ocorre o conflito entre duas ideias que ganharam adeptos na comunidade científica e que vêm sido estudadas. Por um lado transportar o paciente, directamente, para um Centro de Trauma Nível I, independentemente da distância, com todas as capacidades de tratamento definitivo do paciente ou por outro lado orientar o traumatizado para a instituição de cuidados mais próxima, ainda que com uma capacidade de resposta inferior, mas no entanto capaz de prestar os cuidados necessários durante a “Golden Hour”. Quanto a este ponto, é importante fazer a distinção entre Sistemas de Trauma Urbanos e Rurais, por um lado pela diferença entre as características do Trauma, por outro pelos próprios aspectos geográficos e vias de comunicação existentes na comunidade rural.
Descrevemos um relato de caso de um paciente jovem, que sofreu um trauma testicular durante treinamento em aula de arte marcial, com discussão das principais causas, diagnóstico e tratamen- to. Paciente de 16 anos, com trauma testicular devido a um chute, evoluindo com dor e posterior exame clínico e abordagem cirúrgica. Uma boa anamnese e exame físico, com exames de imagem quando necessários, são as melhores ferramentas para um diagnóstico correto e precoce para o trauma testicular, indicando o melhor tratamento a ser feito.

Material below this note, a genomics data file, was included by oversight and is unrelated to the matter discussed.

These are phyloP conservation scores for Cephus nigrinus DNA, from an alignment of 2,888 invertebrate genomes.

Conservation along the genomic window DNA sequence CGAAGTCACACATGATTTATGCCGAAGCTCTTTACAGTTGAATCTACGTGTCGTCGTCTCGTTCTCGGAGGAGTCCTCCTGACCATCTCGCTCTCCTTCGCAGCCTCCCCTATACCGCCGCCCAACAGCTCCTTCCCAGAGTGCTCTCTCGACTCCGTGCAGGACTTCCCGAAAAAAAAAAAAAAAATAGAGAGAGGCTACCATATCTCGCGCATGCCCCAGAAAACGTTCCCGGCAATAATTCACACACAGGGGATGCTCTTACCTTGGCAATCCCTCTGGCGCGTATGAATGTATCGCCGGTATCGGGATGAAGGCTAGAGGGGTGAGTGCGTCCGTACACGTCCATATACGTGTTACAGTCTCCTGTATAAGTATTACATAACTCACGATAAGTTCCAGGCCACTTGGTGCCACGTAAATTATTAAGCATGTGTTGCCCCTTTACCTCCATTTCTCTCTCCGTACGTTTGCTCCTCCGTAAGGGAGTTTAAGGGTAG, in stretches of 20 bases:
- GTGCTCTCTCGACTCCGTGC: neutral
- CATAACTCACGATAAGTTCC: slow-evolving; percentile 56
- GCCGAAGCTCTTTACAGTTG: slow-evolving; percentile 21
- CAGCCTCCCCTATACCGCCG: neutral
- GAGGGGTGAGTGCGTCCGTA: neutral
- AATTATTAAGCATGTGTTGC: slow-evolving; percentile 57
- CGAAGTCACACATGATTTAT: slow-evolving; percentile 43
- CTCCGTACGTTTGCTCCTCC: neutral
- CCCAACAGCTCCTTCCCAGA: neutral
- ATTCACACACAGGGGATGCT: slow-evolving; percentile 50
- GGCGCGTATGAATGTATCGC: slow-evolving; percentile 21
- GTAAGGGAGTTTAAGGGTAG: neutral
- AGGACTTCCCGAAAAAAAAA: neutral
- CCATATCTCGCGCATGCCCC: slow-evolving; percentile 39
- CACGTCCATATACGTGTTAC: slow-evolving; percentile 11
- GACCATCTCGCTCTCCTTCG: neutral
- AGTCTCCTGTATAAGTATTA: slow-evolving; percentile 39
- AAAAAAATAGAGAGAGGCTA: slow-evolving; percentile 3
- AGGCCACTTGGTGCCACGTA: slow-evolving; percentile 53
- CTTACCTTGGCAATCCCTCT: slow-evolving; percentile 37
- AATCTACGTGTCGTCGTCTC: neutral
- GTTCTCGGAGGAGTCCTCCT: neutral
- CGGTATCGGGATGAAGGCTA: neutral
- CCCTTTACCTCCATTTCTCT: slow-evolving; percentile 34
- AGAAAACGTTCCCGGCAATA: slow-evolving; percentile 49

Improving childhood vaccination coverage and timeliness is a key health policy objective in many developing countries such as Uganda. Of the many factors known to influence uptake of childhood immunizations in under resourced settings, parents’ understanding and per- ception of childhood immunizations has largely been overlooked. The aims of this study were to survey mothers’ knowledge and attitudes towards childhood immunizations and then determine if these variables correlate with the timely vaccination coverage of their chil- dren. From September to December 2013, we conducted a cross-sectional survey of 1,000 parous women in rural Sheema district in southwest Uganda. The survey collected socio- demographic data and knowledge and attitudes towards childhood immunizations. For the women with at least one child between the age of one month and five years who also had a vaccination card available for the child (N = 302), the vaccination status of this child was assessed. 88% of these children received age-appropriate, on-time immunizations. 93.5% of the women were able to state that childhood immunizations protect children from dis- eases. The women not able to point this out were significantly more likely to have an under- vaccinated child (PR 1.354: 95% CI 1.018–1.802). When asked why vaccination rates may be low in their community, the two most common responses were “fearful of side effects” and “ignorance/disinterest/laziness” (44% each). The factors influencing caregivers’ demand for childhood immunizations vary widely between, and also within, developing countries. Research that elucidates local knowledge and attitudes, like this study, allows for decisions and policy pertaining to vaccination programs to be more effective at improving child vaccination rates.